The Government's Spending Round - update

With all the furore over Brexit going on, it seems that some have lost sight of the fact that the Chancellor is today presenting his Spending Round to Parliament. Ordinarily this would be a big deal that would dominate the headlines across the media. Not so this year.

However, there are some parts of the Chancellor's Speech that really should not be overlooked. The relevant parts of Sajid Javid's speech ran as follows:

Here is the text from Sajid's statement:

The government is committed to tackling crime and keeping people safe. To support this, the Spending Round confirms for 2020-21:

• an extra £750 million for policing to begin delivery of the government’s commitment to recruit 20,000 additional officers by 2023 (up to 6,000 officers are to be in place by the end of 2020-21). In addition, the government is spending £45 million in 2019-20 to kick start recruitment, bringing in up to 2,000 additional officers this year. The Home Office will provide further detail in due course on how these officers will be allocated between the territorial police forces, counter-terrorism policing and serious and organised crime;

• increasing the budget for counter-terrorism policing in line with inflation, including continuing the additional £160 million announced at Budget 2018, which maintains current counter-terrorism capability and protects officer numbers;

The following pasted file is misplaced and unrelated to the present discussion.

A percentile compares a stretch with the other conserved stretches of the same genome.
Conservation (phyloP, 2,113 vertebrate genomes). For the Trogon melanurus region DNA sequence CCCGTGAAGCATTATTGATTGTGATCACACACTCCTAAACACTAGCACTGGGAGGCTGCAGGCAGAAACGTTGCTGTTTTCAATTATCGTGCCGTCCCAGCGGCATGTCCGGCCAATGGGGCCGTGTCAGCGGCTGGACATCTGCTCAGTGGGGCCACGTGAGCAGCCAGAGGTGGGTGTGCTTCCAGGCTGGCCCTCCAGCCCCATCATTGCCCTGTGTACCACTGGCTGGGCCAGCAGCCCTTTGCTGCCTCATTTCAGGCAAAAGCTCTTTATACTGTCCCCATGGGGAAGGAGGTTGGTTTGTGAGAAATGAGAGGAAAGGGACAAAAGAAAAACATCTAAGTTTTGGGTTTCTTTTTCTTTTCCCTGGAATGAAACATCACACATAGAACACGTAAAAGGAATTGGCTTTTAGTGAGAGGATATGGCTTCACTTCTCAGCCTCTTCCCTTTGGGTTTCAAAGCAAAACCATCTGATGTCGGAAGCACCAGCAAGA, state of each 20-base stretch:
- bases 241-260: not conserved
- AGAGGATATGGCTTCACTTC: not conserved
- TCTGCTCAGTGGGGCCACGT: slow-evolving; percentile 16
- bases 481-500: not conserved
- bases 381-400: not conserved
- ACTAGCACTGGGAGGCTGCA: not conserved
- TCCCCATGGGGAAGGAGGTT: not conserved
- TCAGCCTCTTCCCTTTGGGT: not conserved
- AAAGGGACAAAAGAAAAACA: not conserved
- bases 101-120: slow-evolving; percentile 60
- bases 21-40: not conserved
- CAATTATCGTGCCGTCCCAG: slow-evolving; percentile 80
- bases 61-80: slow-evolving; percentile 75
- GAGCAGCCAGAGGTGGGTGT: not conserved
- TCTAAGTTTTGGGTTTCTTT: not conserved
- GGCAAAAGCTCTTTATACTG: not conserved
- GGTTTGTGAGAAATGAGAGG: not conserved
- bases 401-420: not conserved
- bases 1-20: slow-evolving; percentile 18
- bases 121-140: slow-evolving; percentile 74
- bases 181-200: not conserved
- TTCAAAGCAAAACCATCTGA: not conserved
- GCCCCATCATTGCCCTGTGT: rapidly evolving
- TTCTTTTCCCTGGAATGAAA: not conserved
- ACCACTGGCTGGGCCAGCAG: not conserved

• funding to begin delivery of the government’s £2.5 billion commitment to create an additional 10,000 prison places, which forms an important part of the government’s wider work to reduce crime;

• £100 million to increase security in prisons through the introduction of more airport-style security scanners, mobile phone detection and prevention technology, and anti-corruption and intelligence operations;

• £55 million for the Ministry of Justice and £80 million for the Crown Prosecution Service to support the work of the 20,000 additional police officers and manage the increasing complexity of crime; and

• additional funding for crucial probation reforms that will help reduce reoffending and improve post-custody supervision.

This is undoubtedly good news. Boris's commitments to crack down on crime and to support our police are part of the reason why I supported him in the recent Conservative Party leadership contest. I look forward to the Boris Administration implementing these in the near future.